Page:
Printed Book Popularity Holds

Printed books remain the gold standard, at least according to a recent article (fall of 2016) in The New York Times.  Sixty-five percent of the more than 1,500 people surveyed said they’d read a printed book in the past twelve months.  This repeats the number from the original survey in 2012.  Books read on a cell phone increased, but the overall e-book numbers have remained steady at around 28 percent.  This means that three percent of those interviewed must have read a book in both a print and digital format.

Surveys must be viewed as a guide and nothing more.  A myriad of variables can skew the numbers.  I’d like to believe, however, this data reinforces my contention that people still enjoying holding a physical book.  This applies to all demographics in which reading remains a normal activity.

I did learn one thing when I conducted a reading program for seniors in the late ’90s, and it’s that old folks (a category that now includes me) don’t like heavy books.  Please don’t laugh at this and shrug it aside as poppycock.  My little group loved TWO YEARS BEFORE THE MAST, THE CALL OF THE WILD, CAPTAIN’S COURAGEOUS, and O PIONEERS!  However, forget AN AMERICAN TRAGEDY or CRIME AND PUNISHMENT.

To a person, each reader complained about the weight of the latter two books.  Especially if they read these novels in bed.  As an aside to this, I also discovered that collectively the very elderly do not enjoy stories with harsh themes or unhappy endings.  Books such at THE QUIET AMERICAN or THE LIGHT THAT FAILED (the latter one of my all-time favorite novels) received dismal reviews from my reading group.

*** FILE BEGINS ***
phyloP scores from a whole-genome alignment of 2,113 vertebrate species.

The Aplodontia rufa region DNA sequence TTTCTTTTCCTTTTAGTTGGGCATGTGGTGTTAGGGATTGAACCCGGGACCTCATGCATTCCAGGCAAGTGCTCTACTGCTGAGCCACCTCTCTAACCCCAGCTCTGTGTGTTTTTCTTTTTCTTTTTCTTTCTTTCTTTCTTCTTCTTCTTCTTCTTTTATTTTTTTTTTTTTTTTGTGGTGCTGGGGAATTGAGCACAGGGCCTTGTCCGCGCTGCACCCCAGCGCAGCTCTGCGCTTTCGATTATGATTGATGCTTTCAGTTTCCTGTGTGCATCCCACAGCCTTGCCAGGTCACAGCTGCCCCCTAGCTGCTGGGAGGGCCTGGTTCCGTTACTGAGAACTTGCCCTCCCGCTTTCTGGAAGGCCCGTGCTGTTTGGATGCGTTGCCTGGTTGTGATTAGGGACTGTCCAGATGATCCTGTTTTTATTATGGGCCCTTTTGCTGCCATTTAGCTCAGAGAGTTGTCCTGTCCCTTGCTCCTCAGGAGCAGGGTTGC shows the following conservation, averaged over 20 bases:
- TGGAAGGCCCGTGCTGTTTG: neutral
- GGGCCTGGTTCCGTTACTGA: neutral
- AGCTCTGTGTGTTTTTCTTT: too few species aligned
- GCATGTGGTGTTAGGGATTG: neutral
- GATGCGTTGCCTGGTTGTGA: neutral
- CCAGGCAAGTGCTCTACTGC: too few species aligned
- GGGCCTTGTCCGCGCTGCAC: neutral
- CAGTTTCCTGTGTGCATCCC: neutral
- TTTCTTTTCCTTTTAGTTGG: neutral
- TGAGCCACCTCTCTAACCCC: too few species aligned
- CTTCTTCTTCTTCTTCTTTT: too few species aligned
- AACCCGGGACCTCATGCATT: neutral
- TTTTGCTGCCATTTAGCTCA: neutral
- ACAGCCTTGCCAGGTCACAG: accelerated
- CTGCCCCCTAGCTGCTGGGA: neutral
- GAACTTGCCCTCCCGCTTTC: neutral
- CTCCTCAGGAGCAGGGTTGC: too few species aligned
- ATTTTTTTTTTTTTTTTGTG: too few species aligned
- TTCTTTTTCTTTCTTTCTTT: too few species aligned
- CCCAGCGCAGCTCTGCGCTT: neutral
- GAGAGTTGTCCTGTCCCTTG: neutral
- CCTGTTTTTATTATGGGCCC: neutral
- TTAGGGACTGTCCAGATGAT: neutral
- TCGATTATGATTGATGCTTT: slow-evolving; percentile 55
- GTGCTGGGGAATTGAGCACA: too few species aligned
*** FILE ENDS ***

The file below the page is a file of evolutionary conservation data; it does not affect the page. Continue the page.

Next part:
I can appreciate that in the twilight of one’s life it’s more comfortable to read about pleasant rather than unpleasant topics.  So the significance of what I’m saying can’t be dismissed even though the remarks themselves are inherently dismissive.  I’m getting on in age myself, so I’m hardly saying that one size fits all.  But for anyone planning on working with the elderly on a reading program, my experiences might prove worth remembering.

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